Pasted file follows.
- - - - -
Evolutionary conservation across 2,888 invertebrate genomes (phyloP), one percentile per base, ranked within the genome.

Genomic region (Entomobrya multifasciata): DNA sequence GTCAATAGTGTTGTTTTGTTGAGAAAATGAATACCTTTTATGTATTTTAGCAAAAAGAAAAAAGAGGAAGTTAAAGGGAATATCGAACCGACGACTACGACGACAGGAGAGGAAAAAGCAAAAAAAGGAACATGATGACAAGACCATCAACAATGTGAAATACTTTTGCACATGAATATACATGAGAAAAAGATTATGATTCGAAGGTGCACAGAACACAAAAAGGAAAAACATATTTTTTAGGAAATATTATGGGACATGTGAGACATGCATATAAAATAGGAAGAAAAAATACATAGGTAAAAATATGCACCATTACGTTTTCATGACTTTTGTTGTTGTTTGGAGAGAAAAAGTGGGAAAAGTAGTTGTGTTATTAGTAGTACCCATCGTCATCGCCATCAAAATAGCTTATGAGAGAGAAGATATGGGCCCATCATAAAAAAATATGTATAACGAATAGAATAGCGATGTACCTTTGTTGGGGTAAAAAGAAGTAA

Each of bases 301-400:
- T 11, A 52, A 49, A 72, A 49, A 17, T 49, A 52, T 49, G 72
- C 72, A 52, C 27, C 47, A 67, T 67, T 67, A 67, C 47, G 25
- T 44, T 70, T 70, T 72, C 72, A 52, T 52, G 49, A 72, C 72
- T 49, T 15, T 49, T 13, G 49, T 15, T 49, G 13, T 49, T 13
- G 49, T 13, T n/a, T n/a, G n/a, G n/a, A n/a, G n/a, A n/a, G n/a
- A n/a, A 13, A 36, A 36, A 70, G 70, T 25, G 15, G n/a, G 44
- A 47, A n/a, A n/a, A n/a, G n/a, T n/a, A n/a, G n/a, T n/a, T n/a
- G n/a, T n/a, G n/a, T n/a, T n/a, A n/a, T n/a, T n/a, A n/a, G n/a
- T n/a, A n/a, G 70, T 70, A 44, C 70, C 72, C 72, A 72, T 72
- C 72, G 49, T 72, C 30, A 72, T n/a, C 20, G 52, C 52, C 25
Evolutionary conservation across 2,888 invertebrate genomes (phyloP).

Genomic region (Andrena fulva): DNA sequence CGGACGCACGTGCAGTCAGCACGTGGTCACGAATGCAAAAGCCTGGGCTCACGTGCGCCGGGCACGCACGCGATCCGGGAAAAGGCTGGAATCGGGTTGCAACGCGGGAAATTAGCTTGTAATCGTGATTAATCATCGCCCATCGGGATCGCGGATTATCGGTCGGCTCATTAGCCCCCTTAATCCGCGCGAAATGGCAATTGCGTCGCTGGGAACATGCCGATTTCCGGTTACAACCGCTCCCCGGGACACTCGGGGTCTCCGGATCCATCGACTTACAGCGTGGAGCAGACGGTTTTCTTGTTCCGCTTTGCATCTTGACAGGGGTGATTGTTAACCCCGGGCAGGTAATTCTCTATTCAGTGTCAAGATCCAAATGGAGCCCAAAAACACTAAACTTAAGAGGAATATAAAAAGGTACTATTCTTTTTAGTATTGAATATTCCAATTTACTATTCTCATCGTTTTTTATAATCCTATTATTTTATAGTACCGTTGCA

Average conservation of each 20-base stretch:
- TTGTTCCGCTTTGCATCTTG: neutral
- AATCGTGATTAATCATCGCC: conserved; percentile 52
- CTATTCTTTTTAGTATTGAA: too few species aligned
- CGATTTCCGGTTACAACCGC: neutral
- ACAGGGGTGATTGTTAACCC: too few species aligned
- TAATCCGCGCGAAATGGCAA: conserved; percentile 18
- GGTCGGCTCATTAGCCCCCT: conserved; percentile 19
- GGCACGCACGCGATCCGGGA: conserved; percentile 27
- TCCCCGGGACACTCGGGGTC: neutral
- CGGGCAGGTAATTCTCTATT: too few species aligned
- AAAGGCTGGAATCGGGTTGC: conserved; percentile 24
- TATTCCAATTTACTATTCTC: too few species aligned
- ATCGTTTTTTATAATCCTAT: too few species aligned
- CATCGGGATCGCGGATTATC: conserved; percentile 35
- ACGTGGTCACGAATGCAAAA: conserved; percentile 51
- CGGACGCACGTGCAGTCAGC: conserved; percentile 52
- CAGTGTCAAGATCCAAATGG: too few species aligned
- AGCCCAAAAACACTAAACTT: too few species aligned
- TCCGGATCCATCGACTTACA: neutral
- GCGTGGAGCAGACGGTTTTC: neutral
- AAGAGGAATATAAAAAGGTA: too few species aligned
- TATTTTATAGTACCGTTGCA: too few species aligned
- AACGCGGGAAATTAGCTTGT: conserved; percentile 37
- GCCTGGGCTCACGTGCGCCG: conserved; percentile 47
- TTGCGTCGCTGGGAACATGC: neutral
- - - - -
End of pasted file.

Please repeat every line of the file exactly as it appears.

Evolutionary conservation across 2,888 invertebrate genomes (phyloP), one percentile per base, ranked within the genome.

Genomic region (Entomobrya multifasciata): DNA sequence GTCAATAGTGTTGTTTTGTTGAGAAAATGAATACCTTTTATGTATTTTAGCAAAAAGAAAAAAGAGGAAGTTAAAGGGAATATCGAACCGACGACTACGACGACAGGAGAGGAAAAAGCAAAAAAAGGAACATGATGACAAGACCATCAACAATGTGAAATACTTTTGCACATGAATATACATGAGAAAAAGATTATGATTCGAAGGTGCACAGAACACAAAAAGGAAAAACATATTTTTTAGGAAATATTATGGGACATGTGAGACATGCATATAAAATAGGAAGAAAAAATACATAGGTAAAAATATGCACCATTACGTTTTCATGACTTTTGTTGTTGTTTGGAGAGAAAAAGTGGGAAAAGTAGTTGTGTTATTAGTAGTACCCATCGTCATCGCCATCAAAATAGCTTATGAGAGAGAAGATATGGGCCCATCATAAAAAAATATGTATAACGAATAGAATAGCGATGTACCTTTGTTGGGGTAAAAAGAAGTAA

Each of bases 301-400:
- T 11, A 52, A 49, A 72, A 49, A 17, T 49, A 52, T 49, G 72
- C 72, A 52, C 27, C 47, A 67, T 67, T 67, A 67, C 47, G 25
- T 44, T 70, T 70, T 72, C 72, A 52, T 52, G 49, A 72, C 72
- T 49, T 15, T 49, T 13, G 49, T 15, T 49, G 13, T 49, T 13
- G 49, T 13, T n/a, T n/a, G n/a, G n/a, A n/a, G n/a, A n/a, G n/a
- A n/a, A 13, A 36, A 36, A 70, G 70, T 25, G 15, G n/a, G 44
- A 47, A n/a, A n/a, A n/a, G n/a, T n/a, A n/a, G n/a, T n/a, T n/a
- G n/a, T n/a, G n/a, T n/a, T n/a, A n/a, T n/a, T n/a, A n/a, G n/a
- T n/a, A n/a, G 70, T 70, A 44, C 70, C 72, C 72, A 72, T 72
- C 72, G 49, T 72, C 30, A 72, T n/a, C 20, G 52, C 52, C 25
Evolutionary conservation across 2,888 invertebrate genomes (phyloP).

Genomic region (Andrena fulva): DNA sequence CGGACGCACGTGCAGTCAGCACGTGGTCACGAATGCAAAAGCCTGGGCTCACGTGCGCCGGGCACGCACGCGATCCGGGAAAAGGCTGGAATCGGGTTGCAACGCGGGAAATTAGCTTGTAATCGTGATTAATCATCGCCCATCGGGATCGCGGATTATCGGTCGGCTCATTAGCCCCCTTAATCCGCGCGAAATGGCAATTGCGTCGCTGGGAACATGCCGATTTCCGGTTACAACCGCTCCCCGGGACACTCGGGGTCTCCGGATCCATCGACTTACAGCGTGGAGCAGACGGTTTTCTTGTTCCGCTTTGCATCTTGACAGGGGTGATTGTTAACCCCGGGCAGGTAATTCTCTATTCAGTGTCAAGATCCAAATGGAGCCCAAAAACACTAAACTTAAGAGGAATATAAAAAGGTACTATTCTTTTTAGTATTGAATATTCCAATTTACTATTCTCATCGTTTTTTATAATCCTATTATTTTATAGTACCGTTGCA

Average conservation of each 20-base stretch:
- TTGTTCCGCTTTGCATCTTG: neutral
- AATCGTGATTAATCATCGCC: conserved; percentile 52
- CTATTCTTTTTAGTATTGAA: too few species aligned
- CGATTTCCGGTTACAACCGC: neutral
- ACAGGGGTGATTGTTAACCC: too few species aligned
- TAATCCGCGCGAAATGGCAA: conserved; percentile 18
- GGTCGGCTCATTAGCCCCCT: conserved; percentile 19
- GGCACGCACGCGATCCGGGA: conserved; percentile 27
- TCCCCGGGACACTCGGGGTC: neutral
- CGGGCAGGTAATTCTCTATT: too few species aligned
- AAAGGCTGGAATCGGGTTGC: conserved; percentile 24
- TATTCCAATTTACTATTCTC: too few species aligned
- ATCGTTTTTTATAATCCTAT: too few species aligned
- CATCGGGATCGCGGATTATC: conserved; percentile 35
- ACGTGGTCACGAATGCAAAA: conserved; percentile 51
- CGGACGCACGTGCAGTCAGC: conserved; percentile 52
- CAGTGTCAAGATCCAAATGG: too few species aligned
- AGCCCAAAAACACTAAACTT: too few species aligned
- TCCGGATCCATCGACTTACA: neutral
- GCGTGGAGCAGACGGTTTTC: neutral
- AAGAGGAATATAAAAAGGTA: too few species aligned
- TATTTTATAGTACCGTTGCA: too few species aligned
- AACGCGGGAAATTAGCTTGT: conserved; percentile 37
- GCCTGGGCTCACGTGCGCCG: conserved; percentile 47
- TTGCGTCGCTGGGAACATGC: neutral